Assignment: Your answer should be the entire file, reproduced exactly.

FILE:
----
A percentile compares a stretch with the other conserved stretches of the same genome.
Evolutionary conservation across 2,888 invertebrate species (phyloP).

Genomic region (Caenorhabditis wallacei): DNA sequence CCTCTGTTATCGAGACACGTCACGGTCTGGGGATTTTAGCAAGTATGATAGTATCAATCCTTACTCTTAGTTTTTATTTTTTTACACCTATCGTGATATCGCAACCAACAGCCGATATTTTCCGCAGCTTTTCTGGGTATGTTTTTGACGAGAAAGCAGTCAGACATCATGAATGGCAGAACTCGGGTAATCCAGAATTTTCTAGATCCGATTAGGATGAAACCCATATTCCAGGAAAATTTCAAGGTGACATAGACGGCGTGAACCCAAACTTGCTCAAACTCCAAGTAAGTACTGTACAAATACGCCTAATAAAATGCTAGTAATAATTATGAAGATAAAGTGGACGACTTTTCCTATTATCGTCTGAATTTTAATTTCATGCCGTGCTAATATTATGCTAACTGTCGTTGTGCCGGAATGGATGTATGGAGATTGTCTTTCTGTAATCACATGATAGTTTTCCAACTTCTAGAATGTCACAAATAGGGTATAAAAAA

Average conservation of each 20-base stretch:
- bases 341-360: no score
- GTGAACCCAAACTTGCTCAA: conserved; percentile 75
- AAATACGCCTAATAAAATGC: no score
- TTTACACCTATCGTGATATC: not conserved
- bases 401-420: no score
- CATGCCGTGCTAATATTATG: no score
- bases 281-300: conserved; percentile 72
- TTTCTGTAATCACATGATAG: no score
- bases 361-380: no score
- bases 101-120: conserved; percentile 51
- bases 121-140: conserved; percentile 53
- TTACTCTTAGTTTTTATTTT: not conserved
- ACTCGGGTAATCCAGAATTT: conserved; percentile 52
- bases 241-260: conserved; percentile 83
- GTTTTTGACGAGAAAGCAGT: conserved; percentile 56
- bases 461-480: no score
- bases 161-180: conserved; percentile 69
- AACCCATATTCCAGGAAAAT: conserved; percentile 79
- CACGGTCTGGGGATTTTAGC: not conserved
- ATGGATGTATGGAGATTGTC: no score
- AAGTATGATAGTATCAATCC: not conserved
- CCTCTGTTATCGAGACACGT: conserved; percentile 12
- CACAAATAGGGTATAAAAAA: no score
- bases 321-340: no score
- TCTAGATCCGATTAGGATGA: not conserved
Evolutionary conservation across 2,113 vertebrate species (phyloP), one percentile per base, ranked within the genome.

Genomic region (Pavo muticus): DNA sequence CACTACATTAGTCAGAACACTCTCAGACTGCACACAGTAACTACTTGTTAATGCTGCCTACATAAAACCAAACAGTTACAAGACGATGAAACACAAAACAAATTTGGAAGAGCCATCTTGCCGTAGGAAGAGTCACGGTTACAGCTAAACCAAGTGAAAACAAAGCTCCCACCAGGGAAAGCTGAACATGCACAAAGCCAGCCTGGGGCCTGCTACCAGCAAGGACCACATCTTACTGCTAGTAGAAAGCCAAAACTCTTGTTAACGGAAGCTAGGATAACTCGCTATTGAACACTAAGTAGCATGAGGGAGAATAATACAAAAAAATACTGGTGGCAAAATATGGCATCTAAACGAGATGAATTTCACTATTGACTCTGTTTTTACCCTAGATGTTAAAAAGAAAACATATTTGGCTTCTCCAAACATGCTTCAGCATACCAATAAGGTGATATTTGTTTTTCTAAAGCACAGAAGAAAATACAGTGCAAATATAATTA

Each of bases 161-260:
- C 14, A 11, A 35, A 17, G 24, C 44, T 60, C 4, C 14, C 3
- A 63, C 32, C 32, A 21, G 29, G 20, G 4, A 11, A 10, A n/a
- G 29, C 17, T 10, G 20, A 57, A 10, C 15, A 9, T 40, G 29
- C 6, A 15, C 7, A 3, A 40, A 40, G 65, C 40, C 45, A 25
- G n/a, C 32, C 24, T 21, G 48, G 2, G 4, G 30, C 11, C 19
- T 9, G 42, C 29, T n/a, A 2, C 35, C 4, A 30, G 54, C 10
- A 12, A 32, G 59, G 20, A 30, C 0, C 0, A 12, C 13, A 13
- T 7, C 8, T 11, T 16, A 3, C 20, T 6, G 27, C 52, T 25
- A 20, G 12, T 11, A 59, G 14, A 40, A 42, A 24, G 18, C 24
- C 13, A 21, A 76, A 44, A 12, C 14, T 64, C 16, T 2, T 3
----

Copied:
A percentile compares a stretch with the other conserved stretches of the same genome.
Evolutionary conservation across 2,888 invertebrate species (phyloP).

Genomic region (Caenorhabditis wallacei): DNA sequence CCTCTGTTATCGAGACACGTCACGGTCTGGGGATTTTAGCAAGTATGATAGTATCAATCCTTACTCTTAGTTTTTATTTTTTTACACCTATCGTGATATCGCAACCAACAGCCGATATTTTCCGCAGCTTTTCTGGGTATGTTTTTGACGAGAAAGCAGTCAGACATCATGAATGGCAGAACTCGGGTAATCCAGAATTTTCTAGATCCGATTAGGATGAAACCCATATTCCAGGAAAATTTCAAGGTGACATAGACGGCGTGAACCCAAACTTGCTCAAACTCCAAGTAAGTACTGTACAAATACGCCTAATAAAATGCTAGTAATAATTATGAAGATAAAGTGGACGACTTTTCCTATTATCGTCTGAATTTTAATTTCATGCCGTGCTAATATTATGCTAACTGTCGTTGTGCCGGAATGGATGTATGGAGATTGTCTTTCTGTAATCACATGATAGTTTTCCAACTTCTAGAATGTCACAAATAGGGTATAAAAAA

Average conservation of each 20-base stretch:
- bases 341-360: no score
- GTGAACCCAAACTTGCTCAA: conserved; percentile 75
- AAATACGCCTAATAAAATGC: no score
- TTTACACCTATCGTGATATC: not conserved
- bases 401-420: no score
- CATGCCGTGCTAATATTATG: no score
- bases 281-300: conserved; percentile 72
- TTTCTGTAATCACATGATAG: no score
- bases 361-380: no score
- bases 101-120: conserved; percentile 51
- bases 121-140: conserved; percentile 53
- TTACTCTTAGTTTTTATTTT: not conserved
- ACTCGGGTAATCCAGAATTT: conserved; percentile 52
- bases 241-260: conserved; percentile 83
- GTTTTTGACGAGAAAGCAGT: conserved; percentile 56
- bases 461-480: no score
- bases 161-180: conserved; percentile 69
- AACCCATATTCCAGGAAAAT: conserved; percentile 79
- CACGGTCTGGGGATTTTAGC: not conserved
- ATGGATGTATGGAGATTGTC: no score
- AAGTATGATAGTATCAATCC: not conserved
- CCTCTGTTATCGAGACACGT: conserved; percentile 12
- CACAAATAGGGTATAAAAAA: no score
- bases 321-340: no score
- TCTAGATCCGATTAGGATGA: not conserved
Evolutionary conservation across 2,113 vertebrate species (phyloP), one percentile per base, ranked within the genome.

Genomic region (Pavo muticus): DNA sequence CACTACATTAGTCAGAACACTCTCAGACTGCACACAGTAACTACTTGTTAATGCTGCCTACATAAAACCAAACAGTTACAAGACGATGAAACACAAAACAAATTTGGAAGAGCCATCTTGCCGTAGGAAGAGTCACGGTTACAGCTAAACCAAGTGAAAACAAAGCTCCCACCAGGGAAAGCTGAACATGCACAAAGCCAGCCTGGGGCCTGCTACCAGCAAGGACCACATCTTACTGCTAGTAGAAAGCCAAAACTCTTGTTAACGGAAGCTAGGATAACTCGCTATTGAACACTAAGTAGCATGAGGGAGAATAATACAAAAAAATACTGGTGGCAAAATATGGCATCTAAACGAGATGAATTTCACTATTGACTCTGTTTTTACCCTAGATGTTAAAAAGAAAACATATTTGGCTTCTCCAAACATGCTTCAGCATACCAATAAGGTGATATTTGTTTTTCTAAAGCACAGAAGAAAATACAGTGCAAATATAATTA

Each of bases 161-260:
- C 14, A 11, A 35, A 17, G 24, C 44, T 60, C 4, C 14, C 3
- A 63, C 32, C 32, A 21, G 29, G 20, G 4, A 11, A 10, A n/a
- G 29, C 17, T 10, G 20, A 57, A 10, C 15, A 9, T 40, G 29
- C 6, A 15, C 7, A 3, A 40, A 40, G 65, C 40, C 45, A 25
- G n/a, C 32, C 24, T 21, G 48, G 2, G 4, G 30, C 11, C 19
- T 9, G 42, C 29, T n/a, A 2, C 35, C 4, A 30, G 54, C 10
- A 12, A 32, G 59, G 20, A 30, C 0, C 0, A 12, C 13, A 13
- T 7, C 8, T 11, T 16, A 3, C 20, T 6, G 27, C 52, T 25
- A 20, G 12, T 11, A 59, G 14, A 40, A 42, A 24, G 18, C 24
- C 13, A 21, A 76, A 44, A 12, C 14, T 64, C 16, T 2, T 3